Florida’s insurance woes have been well documented in the pages of this magazine, and the latest legislative fix involves a proposal revising windstorm insurance coverage payments that would make premiums more affordable for the state’s countless condominium buildings if the bills become law. 

The bipartisan legislation, moving consecutively in both chambers of the state legislature, would create a pilot program requiring state-owned Citizens Property Insurance Corp. to cover roofs of condo buildings at actual cash — also known as depreciated — value rather than at full replacement cost. 

Depreciated value is the minimum amount an asset is worth after “depreciation”; depreciation is the decrease in an asset's value over time due to wear and tear, use, obsolescence, or other factors.

The bill’s sponsors, Sen. Ana Maria Rodriguez (R-FL 40) and Rep. Hillary Cassel (D-FL 101) believe the program, which the Office of Insurance Regulation would create, could eliminate situations where buildings’ condo boards fail to find coverage or go without full coverage due to rising costs, which puts its residents in potentially calamitous financial peril. 

In one instance, first reported by the South Florida Sun-Sentinel on Dec. 9, a man who was selling his late mother’s condo in a sprawling complex in Sunrise, Fla., got a rude awakening after a potential buyer was denied a mortgage after the lender discovering the condo association’s insurer canceled its windstorm policy in the middle of this year’s hurricane season.

The Sun-Sentinel cited the association’s treasurer as saying that the roofs had reached the end of their “useful life” but were not scheduled to be replaced until the following year; the association decided to forego finding new coverage and decided it would use the reserve money for repairs if necessary.

Basically, the association decided to take a risk and got lucky this past hurricane season as no significant storm hit South Florida. Still, the homeowner in the story took a $40,000 haircut on the sale price of the condo because of the failure of the condo board to have full wind insurance coverage.

The legislators, whose districts cover large swaths of Southeast Florida’s two most populated counties, Broward and Miami-Dade, did not provide comment on the legislative proposals; Rodriguez’s spokesman, Luke Strominger, issued a statement explaining that the proposed pilot program is intended “to reduce insurance costs and increase choices for condo associations.”

Should the legislation pass, eligibility would require majority votes by condominium association members, and the association would have to conduct roof inspections every two years.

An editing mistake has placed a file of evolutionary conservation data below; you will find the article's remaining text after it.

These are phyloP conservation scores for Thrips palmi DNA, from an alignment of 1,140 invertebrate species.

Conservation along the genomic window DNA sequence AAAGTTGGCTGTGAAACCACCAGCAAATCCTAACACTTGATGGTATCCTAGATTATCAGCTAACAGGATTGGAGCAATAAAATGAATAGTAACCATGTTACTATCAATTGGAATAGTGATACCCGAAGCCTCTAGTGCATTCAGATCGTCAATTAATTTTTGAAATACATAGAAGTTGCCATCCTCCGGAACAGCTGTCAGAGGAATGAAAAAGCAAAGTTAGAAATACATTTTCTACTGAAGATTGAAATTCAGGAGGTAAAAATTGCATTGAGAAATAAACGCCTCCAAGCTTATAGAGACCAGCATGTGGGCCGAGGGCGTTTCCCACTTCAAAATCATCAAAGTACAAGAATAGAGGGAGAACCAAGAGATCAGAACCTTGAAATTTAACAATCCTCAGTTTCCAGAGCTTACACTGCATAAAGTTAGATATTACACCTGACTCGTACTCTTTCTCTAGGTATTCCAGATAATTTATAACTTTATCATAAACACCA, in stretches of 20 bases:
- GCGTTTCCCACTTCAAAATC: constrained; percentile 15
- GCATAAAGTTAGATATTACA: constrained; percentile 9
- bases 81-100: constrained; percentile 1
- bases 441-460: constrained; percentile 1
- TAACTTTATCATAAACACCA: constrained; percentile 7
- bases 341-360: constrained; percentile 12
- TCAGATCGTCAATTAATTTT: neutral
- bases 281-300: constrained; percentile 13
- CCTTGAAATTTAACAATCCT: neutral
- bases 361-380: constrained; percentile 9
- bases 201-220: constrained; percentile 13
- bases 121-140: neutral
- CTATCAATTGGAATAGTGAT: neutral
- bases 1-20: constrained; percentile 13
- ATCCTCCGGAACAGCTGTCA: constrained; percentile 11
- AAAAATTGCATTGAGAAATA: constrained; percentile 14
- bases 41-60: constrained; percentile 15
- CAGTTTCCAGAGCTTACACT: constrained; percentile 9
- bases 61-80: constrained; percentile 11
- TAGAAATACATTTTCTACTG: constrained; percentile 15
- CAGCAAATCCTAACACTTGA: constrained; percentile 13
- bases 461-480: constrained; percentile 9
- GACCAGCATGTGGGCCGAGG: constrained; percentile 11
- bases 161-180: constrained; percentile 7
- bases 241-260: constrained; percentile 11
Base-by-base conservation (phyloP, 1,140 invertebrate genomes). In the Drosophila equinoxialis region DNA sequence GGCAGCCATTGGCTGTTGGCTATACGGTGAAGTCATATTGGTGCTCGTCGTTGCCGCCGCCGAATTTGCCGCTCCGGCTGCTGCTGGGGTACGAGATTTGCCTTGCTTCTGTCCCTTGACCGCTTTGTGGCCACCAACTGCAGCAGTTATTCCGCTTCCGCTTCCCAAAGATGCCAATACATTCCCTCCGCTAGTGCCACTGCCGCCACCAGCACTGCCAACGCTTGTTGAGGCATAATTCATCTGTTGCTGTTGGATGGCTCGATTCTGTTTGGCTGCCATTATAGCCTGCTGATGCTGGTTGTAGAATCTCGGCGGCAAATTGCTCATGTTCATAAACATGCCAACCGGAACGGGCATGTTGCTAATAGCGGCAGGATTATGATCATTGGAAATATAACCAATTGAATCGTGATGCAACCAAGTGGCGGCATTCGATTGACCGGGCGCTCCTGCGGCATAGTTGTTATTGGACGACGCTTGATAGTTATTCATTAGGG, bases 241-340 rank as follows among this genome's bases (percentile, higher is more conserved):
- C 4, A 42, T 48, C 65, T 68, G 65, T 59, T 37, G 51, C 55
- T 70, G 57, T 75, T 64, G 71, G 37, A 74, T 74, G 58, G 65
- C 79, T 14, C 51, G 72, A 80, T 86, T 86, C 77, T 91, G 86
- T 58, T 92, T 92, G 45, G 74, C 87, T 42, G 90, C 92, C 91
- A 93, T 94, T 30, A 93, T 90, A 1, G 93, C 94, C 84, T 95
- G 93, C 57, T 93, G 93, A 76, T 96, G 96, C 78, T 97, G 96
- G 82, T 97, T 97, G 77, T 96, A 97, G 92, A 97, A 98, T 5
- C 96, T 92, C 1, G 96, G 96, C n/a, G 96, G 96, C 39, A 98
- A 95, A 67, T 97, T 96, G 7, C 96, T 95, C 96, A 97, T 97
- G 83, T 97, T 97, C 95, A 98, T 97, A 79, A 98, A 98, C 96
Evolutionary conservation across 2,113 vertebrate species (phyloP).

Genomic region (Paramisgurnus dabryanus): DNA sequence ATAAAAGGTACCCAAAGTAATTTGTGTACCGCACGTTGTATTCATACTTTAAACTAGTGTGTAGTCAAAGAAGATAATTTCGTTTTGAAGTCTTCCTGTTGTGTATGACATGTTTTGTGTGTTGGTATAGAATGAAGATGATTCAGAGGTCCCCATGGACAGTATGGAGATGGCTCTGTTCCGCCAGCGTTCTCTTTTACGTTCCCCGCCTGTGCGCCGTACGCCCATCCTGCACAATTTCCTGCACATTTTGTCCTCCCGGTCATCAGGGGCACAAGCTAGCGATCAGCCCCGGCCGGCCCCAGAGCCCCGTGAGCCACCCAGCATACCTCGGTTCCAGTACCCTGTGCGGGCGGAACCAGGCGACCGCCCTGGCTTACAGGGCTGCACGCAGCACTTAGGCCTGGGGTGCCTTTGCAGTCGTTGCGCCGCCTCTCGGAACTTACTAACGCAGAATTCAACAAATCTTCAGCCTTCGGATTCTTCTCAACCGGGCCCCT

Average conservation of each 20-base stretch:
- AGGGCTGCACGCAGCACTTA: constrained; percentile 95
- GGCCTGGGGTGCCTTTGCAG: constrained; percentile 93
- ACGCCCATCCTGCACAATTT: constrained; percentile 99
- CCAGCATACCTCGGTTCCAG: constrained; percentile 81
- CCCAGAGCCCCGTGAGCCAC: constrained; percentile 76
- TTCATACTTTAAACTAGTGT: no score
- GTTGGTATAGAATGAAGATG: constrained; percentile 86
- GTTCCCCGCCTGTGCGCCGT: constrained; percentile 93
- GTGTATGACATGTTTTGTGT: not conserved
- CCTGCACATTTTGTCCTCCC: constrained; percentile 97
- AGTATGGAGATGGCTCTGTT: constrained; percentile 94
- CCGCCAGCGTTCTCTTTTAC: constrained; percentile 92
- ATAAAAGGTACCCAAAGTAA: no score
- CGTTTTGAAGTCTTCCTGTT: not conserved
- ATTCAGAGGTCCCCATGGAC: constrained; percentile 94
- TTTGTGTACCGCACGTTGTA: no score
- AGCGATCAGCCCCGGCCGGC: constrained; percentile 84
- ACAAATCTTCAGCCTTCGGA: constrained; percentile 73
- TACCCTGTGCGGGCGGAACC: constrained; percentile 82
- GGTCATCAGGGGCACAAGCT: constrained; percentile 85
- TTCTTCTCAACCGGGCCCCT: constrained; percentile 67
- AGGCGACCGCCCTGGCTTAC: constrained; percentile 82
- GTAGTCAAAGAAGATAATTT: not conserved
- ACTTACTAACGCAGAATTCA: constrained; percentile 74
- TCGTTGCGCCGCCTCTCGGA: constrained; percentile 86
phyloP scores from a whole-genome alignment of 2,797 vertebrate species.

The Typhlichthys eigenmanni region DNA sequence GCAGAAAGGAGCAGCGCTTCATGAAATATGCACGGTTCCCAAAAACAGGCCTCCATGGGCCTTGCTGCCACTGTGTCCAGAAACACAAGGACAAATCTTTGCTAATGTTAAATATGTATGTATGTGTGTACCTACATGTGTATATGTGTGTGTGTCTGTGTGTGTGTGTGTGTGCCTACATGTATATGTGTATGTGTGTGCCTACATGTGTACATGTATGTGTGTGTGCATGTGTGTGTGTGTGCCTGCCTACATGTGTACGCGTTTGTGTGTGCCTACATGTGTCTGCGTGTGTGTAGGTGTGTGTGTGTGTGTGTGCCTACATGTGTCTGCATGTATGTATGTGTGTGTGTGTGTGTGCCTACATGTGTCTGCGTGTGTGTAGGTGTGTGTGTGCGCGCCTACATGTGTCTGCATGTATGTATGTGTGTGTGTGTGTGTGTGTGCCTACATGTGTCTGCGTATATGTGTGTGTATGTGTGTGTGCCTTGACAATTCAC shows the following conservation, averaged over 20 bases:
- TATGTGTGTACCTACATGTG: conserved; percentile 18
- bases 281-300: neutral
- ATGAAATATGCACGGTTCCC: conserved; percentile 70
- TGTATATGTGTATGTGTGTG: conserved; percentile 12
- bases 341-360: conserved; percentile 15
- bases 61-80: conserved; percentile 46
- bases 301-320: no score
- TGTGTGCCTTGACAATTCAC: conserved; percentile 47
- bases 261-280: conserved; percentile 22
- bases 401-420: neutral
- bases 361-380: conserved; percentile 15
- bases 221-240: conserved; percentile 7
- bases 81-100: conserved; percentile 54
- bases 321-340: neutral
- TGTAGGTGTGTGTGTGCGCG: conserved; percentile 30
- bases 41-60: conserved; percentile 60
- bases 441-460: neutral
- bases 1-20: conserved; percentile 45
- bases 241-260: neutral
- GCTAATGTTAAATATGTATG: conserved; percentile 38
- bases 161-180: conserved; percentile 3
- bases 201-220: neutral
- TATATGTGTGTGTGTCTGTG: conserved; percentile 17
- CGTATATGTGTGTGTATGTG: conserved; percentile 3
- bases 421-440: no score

Critically, the bills would also require that the cash value of the insured roof “align with reserves” as required by Florida’s condominium law; in other words, the cash reserves must cover the remainder of the cost of a new roof after Citizens pays an actual cash value or ‘depreciated’ claim.

The cash reserve requirement is a crucial element of the bill that would help insulate the state’s many roofing contractors since insurance repair is a substantial part of many roofing firms' businesses.

Insurance is Great If You Can Get It

Chart showing the increase of premiums year-over-year covered by Citizens Insurance.It’s been reported that many large, multimillion-dollar condominium complexes have been hit hard by the ongoing insurance crisis as private carriers leave the state, which was exacerbated by the collapse of the Champlain Towers in Surfside in June 2021.

The few private-market companies willing to cover large complexes have raised premiums substantially, and the result has been steep increases in condo association fees that have left owners, often retirees, facing untenable costs. 

As a result, Citizens, the Sunshine State’s insurer of last resort, experienced significant growth in the number of commercial condo policies and value of covered condo properties in the third quarter of 2023 compared to the previous year.

According to data released by the Florida Office of Insurance Regulation, the number of commercial condo policies covered by Citizens increased by 148% — from 1,947 to 4,824 — during that time.

In financial terms, the dollar value of covered properties more than tripled — from $17.6 billion to $78.6 billion, while premiums collected for those policies went up by nearly five times — from $117.3 million to $666.9 million.

Citizens spokesman Michael Peltier told the Sun-Sentinel last month that there was a disproportionate rise in covered property value and premiums to an increase in the number of buildings it insures with a replacement value of $10 million or more. The increase resulted from the trouble many condo associations had securing full limits for wind coverage.

The proposed legislation also allows insurance premiums through Citizens for buildings valued at $10 million or more to be uncapped versus a ceiling for individual homeowners using the state insurer.  

The pilot program created by the twin bills would not go into effect until July 1 next year and would last through 2029. Of course, that means associations would need to secure wind coverage under current conditions for at least one more year; hurricane season officially begins on June 1.